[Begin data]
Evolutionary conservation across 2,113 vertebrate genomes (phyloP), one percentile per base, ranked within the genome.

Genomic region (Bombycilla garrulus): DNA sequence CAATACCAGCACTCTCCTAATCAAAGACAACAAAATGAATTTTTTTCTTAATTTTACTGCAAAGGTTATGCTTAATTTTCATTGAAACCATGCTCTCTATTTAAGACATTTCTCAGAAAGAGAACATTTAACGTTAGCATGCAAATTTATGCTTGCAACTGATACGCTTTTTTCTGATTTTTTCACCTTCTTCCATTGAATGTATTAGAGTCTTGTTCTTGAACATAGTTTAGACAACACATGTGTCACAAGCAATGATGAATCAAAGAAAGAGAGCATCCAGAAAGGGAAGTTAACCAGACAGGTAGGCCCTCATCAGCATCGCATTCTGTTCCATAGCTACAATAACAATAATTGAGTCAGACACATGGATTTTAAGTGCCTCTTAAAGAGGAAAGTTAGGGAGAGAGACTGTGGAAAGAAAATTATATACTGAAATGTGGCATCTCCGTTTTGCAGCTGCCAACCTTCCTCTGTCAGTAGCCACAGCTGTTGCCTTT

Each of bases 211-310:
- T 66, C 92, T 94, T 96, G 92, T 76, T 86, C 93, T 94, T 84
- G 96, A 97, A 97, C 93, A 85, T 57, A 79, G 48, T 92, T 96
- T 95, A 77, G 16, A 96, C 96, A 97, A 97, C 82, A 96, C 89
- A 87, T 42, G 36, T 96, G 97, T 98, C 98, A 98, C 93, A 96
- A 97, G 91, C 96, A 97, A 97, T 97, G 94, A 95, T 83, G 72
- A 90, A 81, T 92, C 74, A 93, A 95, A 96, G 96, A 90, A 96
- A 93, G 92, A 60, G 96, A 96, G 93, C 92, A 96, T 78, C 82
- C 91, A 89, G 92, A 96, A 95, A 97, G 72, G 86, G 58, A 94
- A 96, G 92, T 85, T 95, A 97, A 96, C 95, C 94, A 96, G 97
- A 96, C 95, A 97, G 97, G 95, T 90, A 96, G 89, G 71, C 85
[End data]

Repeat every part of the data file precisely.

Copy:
Evolutionary conservation across 2,113 vertebrate genomes (phyloP), one percentile per base, ranked within the genome.

Genomic region (Bombycilla garrulus): DNA sequence CAATACCAGCACTCTCCTAATCAAAGACAACAAAATGAATTTTTTTCTTAATTTTACTGCAAAGGTTATGCTTAATTTTCATTGAAACCATGCTCTCTATTTAAGACATTTCTCAGAAAGAGAACATTTAACGTTAGCATGCAAATTTATGCTTGCAACTGATACGCTTTTTTCTGATTTTTTCACCTTCTTCCATTGAATGTATTAGAGTCTTGTTCTTGAACATAGTTTAGACAACACATGTGTCACAAGCAATGATGAATCAAAGAAAGAGAGCATCCAGAAAGGGAAGTTAACCAGACAGGTAGGCCCTCATCAGCATCGCATTCTGTTCCATAGCTACAATAACAATAATTGAGTCAGACACATGGATTTTAAGTGCCTCTTAAAGAGGAAAGTTAGGGAGAGAGACTGTGGAAAGAAAATTATATACTGAAATGTGGCATCTCCGTTTTGCAGCTGCCAACCTTCCTCTGTCAGTAGCCACAGCTGTTGCCTTT

Each of bases 211-310:
- T 66, C 92, T 94, T 96, G 92, T 76, T 86, C 93, T 94, T 84
- G 96, A 97, A 97, C 93, A 85, T 57, A 79, G 48, T 92, T 96
- T 95, A 77, G 16, A 96, C 96, A 97, A 97, C 82, A 96, C 89
- A 87, T 42, G 36, T 96, G 97, T 98, C 98, A 98, C 93, A 96
- A 97, G 91, C 96, A 97, A 97, T 97, G 94, A 95, T 83, G 72
- A 90, A 81, T 92, C 74, A 93, A 95, A 96, G 96, A 90, A 96
- A 93, G 92, A 60, G 96, A 96, G 93, C 92, A 96, T 78, C 82
- C 91, A 89, G 92, A 96, A 95, A 97, G 72, G 86, G 58, A 94
- A 96, G 92, T 85, T 95, A 97, A 96, C 95, C 94, A 96, G 97
- A 96, C 95, A 97, G 97, G 95, T 90, A 96, G 89, G 71, C 85